The neat thing about a raised bed garden is that you can make it as big or small as you want so that it can easily fit your lifestyle. Keeping things in squares ensures that you are planting where you need to and keeps things organized. Here’s how to make an easy square foot garden that will not have you pulling your hair out!
We made two that were 4 feet by 8 feet so we could access either side without having to step into the bed. This had been very convenient over the years when trying to tend to the garden.
- Pressure treated 2×6, 2×8, or 2×10 depending on how tall you want your raised bed. 5/4 x 6 deck boards will also work.
- Pressure treated 2×4 cut to the height of the raised portion plus an additional 6-8 inches which will be driven into the ground for support.
- Stainless steel screws or galvanized nails for securing the boards together
- Enough top soil and/or compost to fill the frame
HOW TO MAKE IT
1. Since we made ours square foot garden 4′-0″ by 8′-0″, I took one 5/4 x 6 board 8′-0″ long and cut it in half, giving me my two ends.
2. Next I took two 5/4 x 6 boards 8′-0″ long and nailed and them to the ends making the frame.
3. Now take the 2 x 4 and cut it into smaller pieces, ours were 16 inches long. Once you cut them to length, make two angled cuts on one end, making a stake that will be easy to drive into the ground.
4. Once you make your stakes, drive them into the ground, either inside or outside the frame. After you have all your stakes driven into the ground, use nails or screws to secure the frame to the stakes.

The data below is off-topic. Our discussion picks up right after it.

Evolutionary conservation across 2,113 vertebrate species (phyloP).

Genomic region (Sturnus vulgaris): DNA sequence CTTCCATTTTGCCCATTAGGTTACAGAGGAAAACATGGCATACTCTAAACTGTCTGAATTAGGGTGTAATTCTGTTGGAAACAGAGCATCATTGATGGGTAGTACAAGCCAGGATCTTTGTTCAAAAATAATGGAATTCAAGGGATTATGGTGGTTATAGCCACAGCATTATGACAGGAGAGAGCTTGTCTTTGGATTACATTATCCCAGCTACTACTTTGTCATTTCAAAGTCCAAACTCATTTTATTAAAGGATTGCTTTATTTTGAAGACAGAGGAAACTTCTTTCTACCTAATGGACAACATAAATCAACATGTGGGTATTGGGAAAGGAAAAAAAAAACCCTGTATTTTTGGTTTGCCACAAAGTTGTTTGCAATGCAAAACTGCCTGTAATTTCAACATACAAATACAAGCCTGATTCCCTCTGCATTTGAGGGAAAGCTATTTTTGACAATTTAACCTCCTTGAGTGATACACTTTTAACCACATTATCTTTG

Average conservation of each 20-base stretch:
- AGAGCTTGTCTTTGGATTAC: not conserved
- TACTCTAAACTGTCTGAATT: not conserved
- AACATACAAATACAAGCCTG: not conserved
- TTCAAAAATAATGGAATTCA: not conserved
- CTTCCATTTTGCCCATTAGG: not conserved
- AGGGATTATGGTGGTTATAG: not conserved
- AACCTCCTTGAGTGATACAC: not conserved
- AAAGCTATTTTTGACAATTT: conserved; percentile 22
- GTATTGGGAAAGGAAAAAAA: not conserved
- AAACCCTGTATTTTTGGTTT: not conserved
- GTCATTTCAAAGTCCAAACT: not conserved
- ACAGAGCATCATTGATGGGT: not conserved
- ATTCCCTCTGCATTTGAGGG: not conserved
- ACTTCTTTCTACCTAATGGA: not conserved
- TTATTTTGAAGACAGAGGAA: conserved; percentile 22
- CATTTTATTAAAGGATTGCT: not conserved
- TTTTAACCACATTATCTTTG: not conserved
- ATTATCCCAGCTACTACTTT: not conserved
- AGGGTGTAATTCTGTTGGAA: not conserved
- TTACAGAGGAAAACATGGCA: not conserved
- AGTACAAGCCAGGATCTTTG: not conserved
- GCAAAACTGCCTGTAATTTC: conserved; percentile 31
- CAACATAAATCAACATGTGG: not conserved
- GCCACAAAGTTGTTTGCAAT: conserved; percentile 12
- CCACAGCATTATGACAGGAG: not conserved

5. Once your frames are built and secured to the stakes, break up the soil inside the frame and remove any rocks, roots, etc. and mix in the top soil and/or compost.
We also added one bag (approx 42lbs) of Miracle Grow garden soil to give our garden a little boost. The only thing left to do is determine how many squares you want to make out of your garden. I used masons string, but you can also use twine to layout your squares.
WHEN TO PLANT
The general rule of thumb (the one my grandparents and parents taught me) is to plant after or on Mother’s Day. We are in the south east and experience 2 more cold snaps in the spring. So, it is safe to wait until Mother’s Day to make sure the chance of frost is completely gone.
After all the “work” is done, just plant and enjoy the vegetables of your labor!
My name is Matthew, father to Graham and Davis and husband to Felicia. I am a steel construction project manager by day and a builder/gardener/plumber/painter/mover/landscaper and much more by night. I enjoy spending time with my wife and son and working around the house to spruce things up and save money at the same time. Because of my above listed activities, I do not have time for a twitter account or my own blog!